Failure-to-protect policies and practices are intended to better ensure the safety and protection of children. But as this book demonstrates, these policies actually increase danger for children – and for their mothers.

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  • International Social Development

    Social Work Experiences and Perspectives

    Edited by Julie Drolet and Tuula Heinonen     September 2012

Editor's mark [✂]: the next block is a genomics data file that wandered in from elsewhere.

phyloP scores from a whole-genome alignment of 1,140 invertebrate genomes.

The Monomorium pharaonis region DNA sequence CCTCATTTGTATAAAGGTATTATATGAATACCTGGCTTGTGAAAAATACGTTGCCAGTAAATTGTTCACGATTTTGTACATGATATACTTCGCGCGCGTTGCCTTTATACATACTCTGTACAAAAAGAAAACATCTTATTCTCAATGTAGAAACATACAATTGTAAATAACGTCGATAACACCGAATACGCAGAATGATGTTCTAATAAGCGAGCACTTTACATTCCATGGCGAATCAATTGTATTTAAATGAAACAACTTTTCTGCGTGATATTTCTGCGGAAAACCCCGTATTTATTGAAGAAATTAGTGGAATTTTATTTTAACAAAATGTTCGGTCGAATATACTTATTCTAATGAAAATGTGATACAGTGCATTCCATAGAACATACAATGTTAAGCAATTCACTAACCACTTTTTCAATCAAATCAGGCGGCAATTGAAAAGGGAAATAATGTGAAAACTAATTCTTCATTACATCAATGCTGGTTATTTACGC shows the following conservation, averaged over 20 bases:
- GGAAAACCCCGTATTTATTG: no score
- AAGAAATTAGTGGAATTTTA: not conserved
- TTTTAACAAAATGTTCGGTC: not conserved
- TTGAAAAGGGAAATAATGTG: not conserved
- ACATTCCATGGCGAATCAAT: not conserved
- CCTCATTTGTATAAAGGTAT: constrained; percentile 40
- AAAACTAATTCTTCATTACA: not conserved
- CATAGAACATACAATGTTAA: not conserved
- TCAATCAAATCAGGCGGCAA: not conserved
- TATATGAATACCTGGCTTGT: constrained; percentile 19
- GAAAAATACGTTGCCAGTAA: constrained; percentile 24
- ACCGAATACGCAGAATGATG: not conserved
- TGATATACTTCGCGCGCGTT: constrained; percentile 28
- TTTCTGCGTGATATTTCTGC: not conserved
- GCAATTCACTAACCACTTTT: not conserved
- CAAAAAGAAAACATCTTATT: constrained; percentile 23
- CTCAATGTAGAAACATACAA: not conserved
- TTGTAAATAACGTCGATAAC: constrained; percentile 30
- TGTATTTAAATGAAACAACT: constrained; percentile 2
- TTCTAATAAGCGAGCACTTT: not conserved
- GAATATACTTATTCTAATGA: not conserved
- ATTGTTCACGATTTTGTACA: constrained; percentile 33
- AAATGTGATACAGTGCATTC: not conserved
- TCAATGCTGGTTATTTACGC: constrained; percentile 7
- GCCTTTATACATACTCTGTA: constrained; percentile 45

This edited collection offers a range of the current theoretical concepts and perspectives that shape international social development today. Utilizing examples from actual social workers in regions such as Asia, Eastern Europe and Latin America, International Social Development brings together scholars who are engaged internationally in social development work aimed at addressing poverty, gender inequality, sustainable livelihoods and food security. The first of its kind in Canada, International Social Development will assist students in building critical knowledge, learning methods to mitigate post-colonial attitudes and developing practical skills essential to doing social work in an increasingly interconnected and globalized world.